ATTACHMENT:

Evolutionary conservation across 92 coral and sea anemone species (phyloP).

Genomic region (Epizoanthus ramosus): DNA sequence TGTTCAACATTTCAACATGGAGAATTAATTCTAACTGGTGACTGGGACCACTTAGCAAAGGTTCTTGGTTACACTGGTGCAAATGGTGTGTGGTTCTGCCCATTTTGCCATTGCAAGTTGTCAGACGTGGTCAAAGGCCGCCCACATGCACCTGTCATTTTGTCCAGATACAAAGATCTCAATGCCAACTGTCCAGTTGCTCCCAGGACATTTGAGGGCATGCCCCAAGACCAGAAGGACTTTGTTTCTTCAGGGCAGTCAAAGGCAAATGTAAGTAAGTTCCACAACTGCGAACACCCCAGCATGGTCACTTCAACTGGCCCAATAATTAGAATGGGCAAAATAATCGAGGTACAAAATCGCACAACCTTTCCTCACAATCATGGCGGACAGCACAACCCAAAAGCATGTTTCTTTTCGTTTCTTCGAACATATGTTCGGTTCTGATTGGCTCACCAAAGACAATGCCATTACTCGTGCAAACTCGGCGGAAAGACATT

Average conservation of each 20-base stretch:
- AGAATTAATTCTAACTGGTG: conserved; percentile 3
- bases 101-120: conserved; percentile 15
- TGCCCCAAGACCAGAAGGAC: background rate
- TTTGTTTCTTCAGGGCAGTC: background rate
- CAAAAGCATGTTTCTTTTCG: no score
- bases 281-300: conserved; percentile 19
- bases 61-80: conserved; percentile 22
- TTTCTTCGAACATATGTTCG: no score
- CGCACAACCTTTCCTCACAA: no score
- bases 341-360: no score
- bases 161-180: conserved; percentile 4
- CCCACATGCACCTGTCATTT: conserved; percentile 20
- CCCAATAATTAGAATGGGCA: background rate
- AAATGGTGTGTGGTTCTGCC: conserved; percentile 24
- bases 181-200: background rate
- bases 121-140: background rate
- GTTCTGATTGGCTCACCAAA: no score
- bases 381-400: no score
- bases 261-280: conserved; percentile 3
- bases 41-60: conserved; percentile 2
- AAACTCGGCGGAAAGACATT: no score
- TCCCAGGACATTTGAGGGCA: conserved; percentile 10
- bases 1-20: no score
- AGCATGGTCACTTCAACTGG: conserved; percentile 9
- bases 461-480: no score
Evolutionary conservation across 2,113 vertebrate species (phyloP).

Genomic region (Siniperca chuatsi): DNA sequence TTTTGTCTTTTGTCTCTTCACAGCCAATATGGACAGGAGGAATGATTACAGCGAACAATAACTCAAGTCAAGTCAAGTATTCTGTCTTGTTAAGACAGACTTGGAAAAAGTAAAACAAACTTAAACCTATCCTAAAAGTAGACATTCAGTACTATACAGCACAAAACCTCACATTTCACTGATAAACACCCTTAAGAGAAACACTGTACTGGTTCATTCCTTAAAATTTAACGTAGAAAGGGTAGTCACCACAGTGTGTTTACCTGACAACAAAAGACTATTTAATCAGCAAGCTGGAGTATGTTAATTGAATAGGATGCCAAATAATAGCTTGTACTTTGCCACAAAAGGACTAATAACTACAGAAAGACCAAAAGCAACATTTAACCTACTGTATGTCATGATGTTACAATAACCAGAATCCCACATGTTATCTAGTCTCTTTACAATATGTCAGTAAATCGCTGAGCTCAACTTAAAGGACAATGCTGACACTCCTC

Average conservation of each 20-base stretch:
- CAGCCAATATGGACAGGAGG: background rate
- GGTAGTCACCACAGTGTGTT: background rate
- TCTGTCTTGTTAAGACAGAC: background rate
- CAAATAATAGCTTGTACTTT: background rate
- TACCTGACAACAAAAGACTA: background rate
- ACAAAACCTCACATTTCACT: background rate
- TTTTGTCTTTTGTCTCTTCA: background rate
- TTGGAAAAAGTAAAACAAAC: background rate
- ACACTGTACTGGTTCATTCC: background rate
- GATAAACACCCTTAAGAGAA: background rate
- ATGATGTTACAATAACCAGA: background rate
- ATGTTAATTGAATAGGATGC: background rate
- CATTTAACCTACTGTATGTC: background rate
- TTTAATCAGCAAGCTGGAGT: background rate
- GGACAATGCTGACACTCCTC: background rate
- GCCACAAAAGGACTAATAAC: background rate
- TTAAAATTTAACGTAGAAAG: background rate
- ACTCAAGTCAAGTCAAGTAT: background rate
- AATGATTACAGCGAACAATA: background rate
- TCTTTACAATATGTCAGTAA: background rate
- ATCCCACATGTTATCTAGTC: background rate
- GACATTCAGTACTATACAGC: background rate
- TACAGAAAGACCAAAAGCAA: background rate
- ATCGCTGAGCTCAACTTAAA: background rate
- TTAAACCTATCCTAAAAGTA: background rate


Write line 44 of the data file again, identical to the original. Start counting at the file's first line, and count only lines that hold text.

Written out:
- CATTTAACCTACTGTATGTC: background rate